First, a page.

Big step to free airwaves for 4G and 5G in South Africa

State-owned signal distributor Sentech has officially switched off all terrestrial analogue television transmissions above 694MHz, the Department of Communications and Digital Technologies announced Monday.

Communications minister Mondli Gungubele and his deputy Philly Mapulane flicked the ceremonial switch at Sentech’s Stellenbosch transmitter on 31 July 2023.

The switch-off represents the first stage of the conclusion of South Africa’s migration from analogue to digital terrestrial TV (DTT) — 13 years late.

Crucially, the migration will free radio frequency spectrum that mobile network operators can use to expand the capacity and coverage of their 4G and 5G networks.

This is known as the “digital dividend”.

The Independent Communications Authority of South Africa (Icasa) already held an auction for a significant portion of digital dividend spectrum in March last year.

However, as part of a compromise with network operators, they did not have to pay until they could use the frequencies.

Operators bid billions for the spectrum. For example, Telkom is paying R1.5 billion for 20MHz of bandwidth in the 800MHz digital dividend frequency band.

In contrast, it only bid R609 million for 22MHz of spectrum in the 3500MHz frequency band.

The amounts other operators paid for their digital dividend spectrum aren’t known, as only their totals were provided at the end of the auction.

For example, Rain bid over a billion rand for 20MHz bandwidth in 700MHz and 10MHz in the much higher-frequency 2600MHz band.

However, Telkom’s bid on the 800MHz spectrum compared to how much it paid for its 3500MHz bandwidth indicates how much more valuable the lower-frequency spectrum is.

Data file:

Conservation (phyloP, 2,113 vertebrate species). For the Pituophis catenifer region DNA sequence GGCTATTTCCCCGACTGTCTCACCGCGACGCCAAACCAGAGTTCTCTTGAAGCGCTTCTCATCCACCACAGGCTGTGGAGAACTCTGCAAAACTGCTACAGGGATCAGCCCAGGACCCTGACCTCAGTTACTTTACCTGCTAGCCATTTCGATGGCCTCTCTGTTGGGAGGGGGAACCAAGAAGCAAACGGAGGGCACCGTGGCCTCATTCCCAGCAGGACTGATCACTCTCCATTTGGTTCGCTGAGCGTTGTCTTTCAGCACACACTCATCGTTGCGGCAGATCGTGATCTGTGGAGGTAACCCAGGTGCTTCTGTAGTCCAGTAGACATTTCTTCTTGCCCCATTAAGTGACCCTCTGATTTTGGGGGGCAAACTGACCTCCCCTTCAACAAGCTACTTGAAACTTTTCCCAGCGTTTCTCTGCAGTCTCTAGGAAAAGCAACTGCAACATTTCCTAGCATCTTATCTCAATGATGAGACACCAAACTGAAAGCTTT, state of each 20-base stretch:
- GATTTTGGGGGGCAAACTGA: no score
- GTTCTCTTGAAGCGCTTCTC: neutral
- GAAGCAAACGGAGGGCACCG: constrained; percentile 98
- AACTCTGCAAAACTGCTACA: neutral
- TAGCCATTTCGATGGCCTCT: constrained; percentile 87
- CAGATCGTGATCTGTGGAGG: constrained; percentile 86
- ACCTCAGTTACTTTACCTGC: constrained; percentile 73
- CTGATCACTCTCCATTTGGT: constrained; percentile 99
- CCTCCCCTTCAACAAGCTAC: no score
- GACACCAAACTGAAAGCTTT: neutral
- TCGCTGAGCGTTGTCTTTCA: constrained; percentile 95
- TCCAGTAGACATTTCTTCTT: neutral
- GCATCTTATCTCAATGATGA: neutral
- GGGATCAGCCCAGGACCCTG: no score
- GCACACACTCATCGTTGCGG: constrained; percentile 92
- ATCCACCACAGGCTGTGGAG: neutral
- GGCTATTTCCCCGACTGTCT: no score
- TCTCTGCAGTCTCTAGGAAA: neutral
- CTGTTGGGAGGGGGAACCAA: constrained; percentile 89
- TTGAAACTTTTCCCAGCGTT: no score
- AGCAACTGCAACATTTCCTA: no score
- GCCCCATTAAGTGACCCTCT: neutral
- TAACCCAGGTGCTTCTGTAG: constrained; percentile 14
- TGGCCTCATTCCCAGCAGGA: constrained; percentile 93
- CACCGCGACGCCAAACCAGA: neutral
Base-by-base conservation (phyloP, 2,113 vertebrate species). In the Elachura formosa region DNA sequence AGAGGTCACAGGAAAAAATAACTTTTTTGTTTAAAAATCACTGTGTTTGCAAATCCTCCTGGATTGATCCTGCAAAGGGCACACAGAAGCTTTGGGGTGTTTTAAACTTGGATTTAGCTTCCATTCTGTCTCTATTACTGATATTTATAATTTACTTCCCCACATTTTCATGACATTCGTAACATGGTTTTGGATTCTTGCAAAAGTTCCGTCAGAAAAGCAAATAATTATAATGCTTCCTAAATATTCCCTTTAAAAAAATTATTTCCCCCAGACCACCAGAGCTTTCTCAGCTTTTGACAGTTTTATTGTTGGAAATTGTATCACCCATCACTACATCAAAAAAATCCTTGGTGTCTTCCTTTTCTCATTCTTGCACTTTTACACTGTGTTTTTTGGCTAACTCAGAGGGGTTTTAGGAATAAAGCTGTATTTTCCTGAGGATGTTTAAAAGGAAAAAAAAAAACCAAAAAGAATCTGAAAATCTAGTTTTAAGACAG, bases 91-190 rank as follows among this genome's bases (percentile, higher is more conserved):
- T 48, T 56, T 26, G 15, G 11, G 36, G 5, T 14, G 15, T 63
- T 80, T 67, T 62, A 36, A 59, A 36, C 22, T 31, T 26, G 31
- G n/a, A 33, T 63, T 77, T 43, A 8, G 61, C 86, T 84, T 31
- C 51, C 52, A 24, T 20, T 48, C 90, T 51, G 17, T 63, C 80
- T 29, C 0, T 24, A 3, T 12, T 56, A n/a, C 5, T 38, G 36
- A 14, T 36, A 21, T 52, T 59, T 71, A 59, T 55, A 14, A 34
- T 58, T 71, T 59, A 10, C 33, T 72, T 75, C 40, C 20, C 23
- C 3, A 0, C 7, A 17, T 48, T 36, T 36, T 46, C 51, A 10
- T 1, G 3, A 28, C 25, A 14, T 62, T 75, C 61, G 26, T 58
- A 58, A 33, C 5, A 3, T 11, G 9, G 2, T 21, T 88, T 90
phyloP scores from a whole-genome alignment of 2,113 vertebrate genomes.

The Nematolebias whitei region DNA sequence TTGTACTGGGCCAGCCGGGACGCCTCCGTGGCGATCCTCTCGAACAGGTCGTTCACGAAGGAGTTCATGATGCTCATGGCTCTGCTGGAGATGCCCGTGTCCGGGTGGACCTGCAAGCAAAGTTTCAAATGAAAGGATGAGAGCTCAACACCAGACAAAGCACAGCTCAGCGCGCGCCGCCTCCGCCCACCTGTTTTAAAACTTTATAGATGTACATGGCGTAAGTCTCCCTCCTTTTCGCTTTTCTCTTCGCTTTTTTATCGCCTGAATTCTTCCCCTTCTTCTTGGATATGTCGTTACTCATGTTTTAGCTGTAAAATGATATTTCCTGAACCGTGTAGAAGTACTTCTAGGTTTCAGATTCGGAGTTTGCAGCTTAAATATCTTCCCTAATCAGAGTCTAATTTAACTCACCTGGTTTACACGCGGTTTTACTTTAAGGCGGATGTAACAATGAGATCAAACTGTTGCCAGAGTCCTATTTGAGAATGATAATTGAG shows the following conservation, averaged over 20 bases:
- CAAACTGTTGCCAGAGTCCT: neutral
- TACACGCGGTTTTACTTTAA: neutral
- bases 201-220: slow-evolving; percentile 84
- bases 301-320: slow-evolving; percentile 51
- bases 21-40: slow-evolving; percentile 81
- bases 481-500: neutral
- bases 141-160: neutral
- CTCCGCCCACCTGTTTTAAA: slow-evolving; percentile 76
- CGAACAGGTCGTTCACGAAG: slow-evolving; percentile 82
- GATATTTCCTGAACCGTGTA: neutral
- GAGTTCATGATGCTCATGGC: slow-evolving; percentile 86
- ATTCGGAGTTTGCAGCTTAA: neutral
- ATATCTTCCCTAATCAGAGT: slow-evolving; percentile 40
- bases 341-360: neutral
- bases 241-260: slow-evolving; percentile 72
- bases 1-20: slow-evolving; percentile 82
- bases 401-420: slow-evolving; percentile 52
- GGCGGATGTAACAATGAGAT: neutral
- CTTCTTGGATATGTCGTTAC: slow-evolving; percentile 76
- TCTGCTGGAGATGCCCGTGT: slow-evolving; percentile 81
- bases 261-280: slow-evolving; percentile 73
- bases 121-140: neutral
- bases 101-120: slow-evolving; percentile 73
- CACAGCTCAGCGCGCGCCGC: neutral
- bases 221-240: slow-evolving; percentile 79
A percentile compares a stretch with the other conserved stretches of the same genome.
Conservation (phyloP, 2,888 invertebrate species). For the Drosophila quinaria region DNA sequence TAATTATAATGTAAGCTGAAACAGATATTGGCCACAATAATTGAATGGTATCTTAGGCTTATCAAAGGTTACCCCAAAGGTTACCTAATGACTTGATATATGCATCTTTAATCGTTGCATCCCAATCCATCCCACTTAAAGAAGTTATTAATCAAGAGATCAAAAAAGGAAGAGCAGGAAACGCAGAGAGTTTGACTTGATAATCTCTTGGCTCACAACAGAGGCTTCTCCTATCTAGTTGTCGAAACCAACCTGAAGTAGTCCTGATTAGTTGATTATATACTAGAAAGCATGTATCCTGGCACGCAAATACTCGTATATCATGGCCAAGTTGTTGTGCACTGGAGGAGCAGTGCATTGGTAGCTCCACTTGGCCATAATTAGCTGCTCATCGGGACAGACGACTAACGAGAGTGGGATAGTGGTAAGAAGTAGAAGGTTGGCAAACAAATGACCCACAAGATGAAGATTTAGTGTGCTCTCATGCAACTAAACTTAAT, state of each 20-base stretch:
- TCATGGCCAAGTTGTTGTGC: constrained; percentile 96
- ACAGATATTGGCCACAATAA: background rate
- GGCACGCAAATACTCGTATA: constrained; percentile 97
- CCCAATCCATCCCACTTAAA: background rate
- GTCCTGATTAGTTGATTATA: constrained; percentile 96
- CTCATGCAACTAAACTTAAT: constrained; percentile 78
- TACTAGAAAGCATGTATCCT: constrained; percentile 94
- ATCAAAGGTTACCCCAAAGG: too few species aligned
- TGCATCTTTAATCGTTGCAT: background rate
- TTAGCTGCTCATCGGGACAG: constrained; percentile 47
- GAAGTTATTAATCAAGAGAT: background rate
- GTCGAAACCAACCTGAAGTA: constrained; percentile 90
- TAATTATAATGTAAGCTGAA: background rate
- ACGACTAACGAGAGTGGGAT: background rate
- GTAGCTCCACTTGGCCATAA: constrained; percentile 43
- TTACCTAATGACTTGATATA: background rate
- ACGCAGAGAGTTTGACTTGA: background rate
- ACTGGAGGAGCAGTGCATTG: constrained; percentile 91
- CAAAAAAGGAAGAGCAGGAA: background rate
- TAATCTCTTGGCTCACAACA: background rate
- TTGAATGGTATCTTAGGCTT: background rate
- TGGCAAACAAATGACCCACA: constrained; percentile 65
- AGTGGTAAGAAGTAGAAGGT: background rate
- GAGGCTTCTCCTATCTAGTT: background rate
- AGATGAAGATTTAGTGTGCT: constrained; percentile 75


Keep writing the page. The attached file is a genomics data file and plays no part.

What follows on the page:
The reason for this is simple — there is less lower-frequency spectrum available. It is also attractive for creating large coverage areas and providing better signal penetration through walls.

Assuming all analogue transmissions above 694MHz have indeed been switched off, it would be the first digital migration deadline the South African government has hit in nearly 15 years.

The last milestone delivered on time was when Sentech first switched on South Africa’s digital TV signal on 1 November 2008.

Late communications minister Ivy Matsepe-Casaburri set South Africa’s analogue switch-off date for 1 November 2011.

The country was also supposed to have 80% digital TV signal coverage for the FIFA World Cup by 11 June 2010 — also missed.

Beset by indecision, incompetence, vested interests, corruption, and maladministration, deadline after deadline came and went.

South Africa was left with egg on its face on 17 June 2015 when it missed the International Telecommunication Union deadline for switching off analogue TV signals.

The migration was stuck in limbo for more than five years after that. The communications ministry had a revolving door as former president Jacob Zuma appointed and fired a new minister almost annually.

Each new communications minister announced a switch-off deadline that the next minister delayed.

The Zuma administration botched South Africa’s digital migration project and completely squandered any opportunities it may have offered.

Khumbudzo Ntshavheni, security minister in the Presidency

Only after President Cyril Ramaphosa came to power and appointed Khumbudzo Ntshavheni into the portfolio did meaningful progress start happening.

Although some criticised Ntshavheni’s approach as reckless, it got results.

E-tv brought legal action to slow down the analogue switch-off, fearing it would lose viewers if it happened on 31 March 2022, as Ntshavheni initially intended.

The case ultimately went to the Constitutional Court, and Ramaphosa moved Ntshavheni out of the communications portfolio to oversee the security cluster from a ministry inside the Presidency.

However, Ramaphosa sent another trusted lieutenant — Gungubele — to finish the job.

Gungubele implemented a compromise suggested by E-tv and others, switching off South Africa’s analogue signals in two phases.

This frees up the spectrum auctioned to mobile operators, giving them the network capacity they’ve pleaded for and injecting billions of rand into the national fiscus.

The second stage of the switch-off, where analogue TV transmissions below 694MHz will finally meet their end, is scheduled for 31 December 2024.


Now read: Icasa to appoint consultant for 4G and 5G spectrum auction

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Big step to free airwaves for 4G and 5G in South Africa